Matsumoto and colleagues definitively proved that posterior hyaloid removal was more successful in triamcinolone-assisted vitrectomy versus standard vitrectomy.5 Using transmission and scanning electron microscopy, they examined ILM specimens taken from eyes that underwent vitrectomy with or without triamcinolone. They found the ratio of residual posterior hyaloid on ILMs was significantly lower in specimens taken from eyes that underwent triamcinolone-assisted vitrectomy.

Enaida and colleagues examined 177 eyes from 158 patients who underwent vitrectomy for retinal detachment, macular hole and proliferative diabetic retinopathy with or without the aid of triamcinolone.4 At 6 months, researchers found no difference in vision or IOP between the two groups. However, there was a lower incidence of reoperation secondary to preretinal fibrosis in patients who had vitrectomy with the aid of triamcinolone. In particular, the greatest difference in the incidence of postoperative preretinal fibrosis was seen in cases of proliferative diabetic retinopathy.


In addition to aiding removal of the vitreous and the posterior hyaloid, triamcinolone is also an effective aid in visualization and peeling of ERMs and ILMs (Figure 2). Removal of the ILM is thought to improve anatomic and visual outcomes of macular hole repair.6-9 Electron microscopy studies have shown that a small layer of residual cortical vitreous cells and collagen fibers remains on the surface of the retina, allowing triamcinolone particles to coat ERMs and ILMs.10,11 In contrast, other agents used in vitreoretinal surgery, such as ICG and trypan blue, stain and integrate into the membranes.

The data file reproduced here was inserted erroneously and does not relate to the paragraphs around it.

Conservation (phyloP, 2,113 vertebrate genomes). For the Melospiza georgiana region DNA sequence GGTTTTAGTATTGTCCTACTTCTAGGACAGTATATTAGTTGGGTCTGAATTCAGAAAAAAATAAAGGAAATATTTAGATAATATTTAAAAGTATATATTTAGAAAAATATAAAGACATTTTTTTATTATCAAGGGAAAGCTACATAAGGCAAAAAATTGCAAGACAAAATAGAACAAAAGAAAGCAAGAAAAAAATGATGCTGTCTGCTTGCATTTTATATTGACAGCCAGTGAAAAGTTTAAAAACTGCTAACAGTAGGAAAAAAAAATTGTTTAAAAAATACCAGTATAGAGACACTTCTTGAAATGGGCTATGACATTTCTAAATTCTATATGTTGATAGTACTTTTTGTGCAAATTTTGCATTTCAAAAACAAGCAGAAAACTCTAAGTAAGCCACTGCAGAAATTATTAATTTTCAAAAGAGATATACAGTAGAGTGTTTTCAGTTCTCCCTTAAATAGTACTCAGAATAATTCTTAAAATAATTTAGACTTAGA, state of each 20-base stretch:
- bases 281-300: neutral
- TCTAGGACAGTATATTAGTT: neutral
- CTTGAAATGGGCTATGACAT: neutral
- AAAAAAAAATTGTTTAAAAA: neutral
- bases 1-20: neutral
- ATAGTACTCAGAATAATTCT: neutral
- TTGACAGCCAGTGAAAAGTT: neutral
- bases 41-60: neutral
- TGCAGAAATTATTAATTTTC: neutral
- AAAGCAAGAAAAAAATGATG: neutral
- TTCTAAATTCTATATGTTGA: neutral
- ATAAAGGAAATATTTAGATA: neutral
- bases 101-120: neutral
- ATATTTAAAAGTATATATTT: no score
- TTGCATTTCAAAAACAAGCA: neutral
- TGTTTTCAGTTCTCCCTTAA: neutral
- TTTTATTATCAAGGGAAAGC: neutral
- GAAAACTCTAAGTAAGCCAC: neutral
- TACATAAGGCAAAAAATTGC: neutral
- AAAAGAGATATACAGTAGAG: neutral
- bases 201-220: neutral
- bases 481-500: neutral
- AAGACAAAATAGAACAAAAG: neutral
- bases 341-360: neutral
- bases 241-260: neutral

Figure 2. Triamcinolone can aid visualization and peeling of epiretinal and internal limiting membranes.

Indocyanine green and trypan blue are water-soluble agents that bind to type IV collagen, allowing visualization of ILMs. Residual staining of the ILM that is not peeled can remain for months.12 Conversely, because triamcinolone coats rather than stains the surface of ERMs and ILMs, any remaining triamcinolone particles can be removed from the eye with continuous aspiration or irrigation. Although controversial, ICG also has been reported to cause retinal toxicity. While some researchers have reported no adverse anatomical or functional outcomes,13,14 others have reported retinal pigment epithelial damage, optic nerve atrophy, decreased multifocal electroretinographic responses and visual field defects.15-18 Trypan blue has not had the same reported toxicities as ICG, but the quality of staining may not be as good.19,20 Vitrectomy with trypan blue also requires air-fluid exchange before application, which is not required when using triamcinolone. Additionally, unlike triamcinolone, ICG must be diluted before its use in vitreoretinal surgery. TRIESENCE® suspension, specifically, comes in a terminally prepackaged 1 mL vial at a concentration of 40 mg/mL and is ready for immediate injection.

The use of triamcinolone to aid in peeling ERMs and ILMs has been well documented. Horio and colleagues reported on 12 patients with idiopathic macular holes who underwent triamcinolone-assisted vitrectomy with ILM peeling.21 Postoperatively, the macular hole was closed in all eyes and vision improved from 20/200 to 20/40. There were no reported complications. Others have reported similar results.22-24